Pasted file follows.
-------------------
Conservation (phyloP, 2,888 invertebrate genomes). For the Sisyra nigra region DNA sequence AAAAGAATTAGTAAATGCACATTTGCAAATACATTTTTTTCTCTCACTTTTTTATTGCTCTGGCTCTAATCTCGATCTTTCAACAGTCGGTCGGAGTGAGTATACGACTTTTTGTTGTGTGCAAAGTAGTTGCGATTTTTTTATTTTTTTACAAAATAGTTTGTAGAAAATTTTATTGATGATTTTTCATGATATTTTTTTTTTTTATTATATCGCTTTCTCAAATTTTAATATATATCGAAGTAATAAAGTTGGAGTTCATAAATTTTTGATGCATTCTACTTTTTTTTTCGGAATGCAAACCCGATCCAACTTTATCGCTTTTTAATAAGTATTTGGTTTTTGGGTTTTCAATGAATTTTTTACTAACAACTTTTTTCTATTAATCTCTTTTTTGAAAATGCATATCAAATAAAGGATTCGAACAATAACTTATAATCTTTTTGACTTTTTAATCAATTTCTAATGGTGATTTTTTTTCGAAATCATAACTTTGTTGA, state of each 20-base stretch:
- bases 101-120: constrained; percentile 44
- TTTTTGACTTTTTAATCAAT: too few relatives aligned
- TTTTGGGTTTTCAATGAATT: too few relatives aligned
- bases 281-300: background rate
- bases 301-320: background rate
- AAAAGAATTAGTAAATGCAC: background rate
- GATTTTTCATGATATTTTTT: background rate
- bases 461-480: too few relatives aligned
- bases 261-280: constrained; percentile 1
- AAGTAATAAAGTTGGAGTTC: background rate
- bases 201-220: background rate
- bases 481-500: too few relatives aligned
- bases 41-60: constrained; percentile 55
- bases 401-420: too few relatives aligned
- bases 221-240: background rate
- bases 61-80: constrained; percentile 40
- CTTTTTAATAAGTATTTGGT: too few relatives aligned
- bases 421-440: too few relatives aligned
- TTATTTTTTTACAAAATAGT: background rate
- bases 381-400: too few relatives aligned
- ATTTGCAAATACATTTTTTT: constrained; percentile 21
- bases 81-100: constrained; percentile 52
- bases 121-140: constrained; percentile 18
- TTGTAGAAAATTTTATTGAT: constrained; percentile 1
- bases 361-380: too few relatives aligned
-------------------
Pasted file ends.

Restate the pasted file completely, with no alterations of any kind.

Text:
Conservation (phyloP, 2,888 invertebrate genomes). For the Sisyra nigra region DNA sequence AAAAGAATTAGTAAATGCACATTTGCAAATACATTTTTTTCTCTCACTTTTTTATTGCTCTGGCTCTAATCTCGATCTTTCAACAGTCGGTCGGAGTGAGTATACGACTTTTTGTTGTGTGCAAAGTAGTTGCGATTTTTTTATTTTTTTACAAAATAGTTTGTAGAAAATTTTATTGATGATTTTTCATGATATTTTTTTTTTTTATTATATCGCTTTCTCAAATTTTAATATATATCGAAGTAATAAAGTTGGAGTTCATAAATTTTTGATGCATTCTACTTTTTTTTTCGGAATGCAAACCCGATCCAACTTTATCGCTTTTTAATAAGTATTTGGTTTTTGGGTTTTCAATGAATTTTTTACTAACAACTTTTTTCTATTAATCTCTTTTTTGAAAATGCATATCAAATAAAGGATTCGAACAATAACTTATAATCTTTTTGACTTTTTAATCAATTTCTAATGGTGATTTTTTTTCGAAATCATAACTTTGTTGA, state of each 20-base stretch:
- bases 101-120: constrained; percentile 44
- TTTTTGACTTTTTAATCAAT: too few relatives aligned
- TTTTGGGTTTTCAATGAATT: too few relatives aligned
- bases 281-300: background rate
- bases 301-320: background rate
- AAAAGAATTAGTAAATGCAC: background rate
- GATTTTTCATGATATTTTTT: background rate
- bases 461-480: too few relatives aligned
- bases 261-280: constrained; percentile 1
- AAGTAATAAAGTTGGAGTTC: background rate
- bases 201-220: background rate
- bases 481-500: too few relatives aligned
- bases 41-60: constrained; percentile 55
- bases 401-420: too few relatives aligned
- bases 221-240: background rate
- bases 61-80: constrained; percentile 40
- CTTTTTAATAAGTATTTGGT: too few relatives aligned
- bases 421-440: too few relatives aligned
- TTATTTTTTTACAAAATAGT: background rate
- bases 381-400: too few relatives aligned
- ATTTGCAAATACATTTTTTT: constrained; percentile 21
- bases 81-100: constrained; percentile 52
- bases 121-140: constrained; percentile 18
- TTGTAGAAAATTTTATTGAT: constrained; percentile 1
- bases 361-380: too few relatives aligned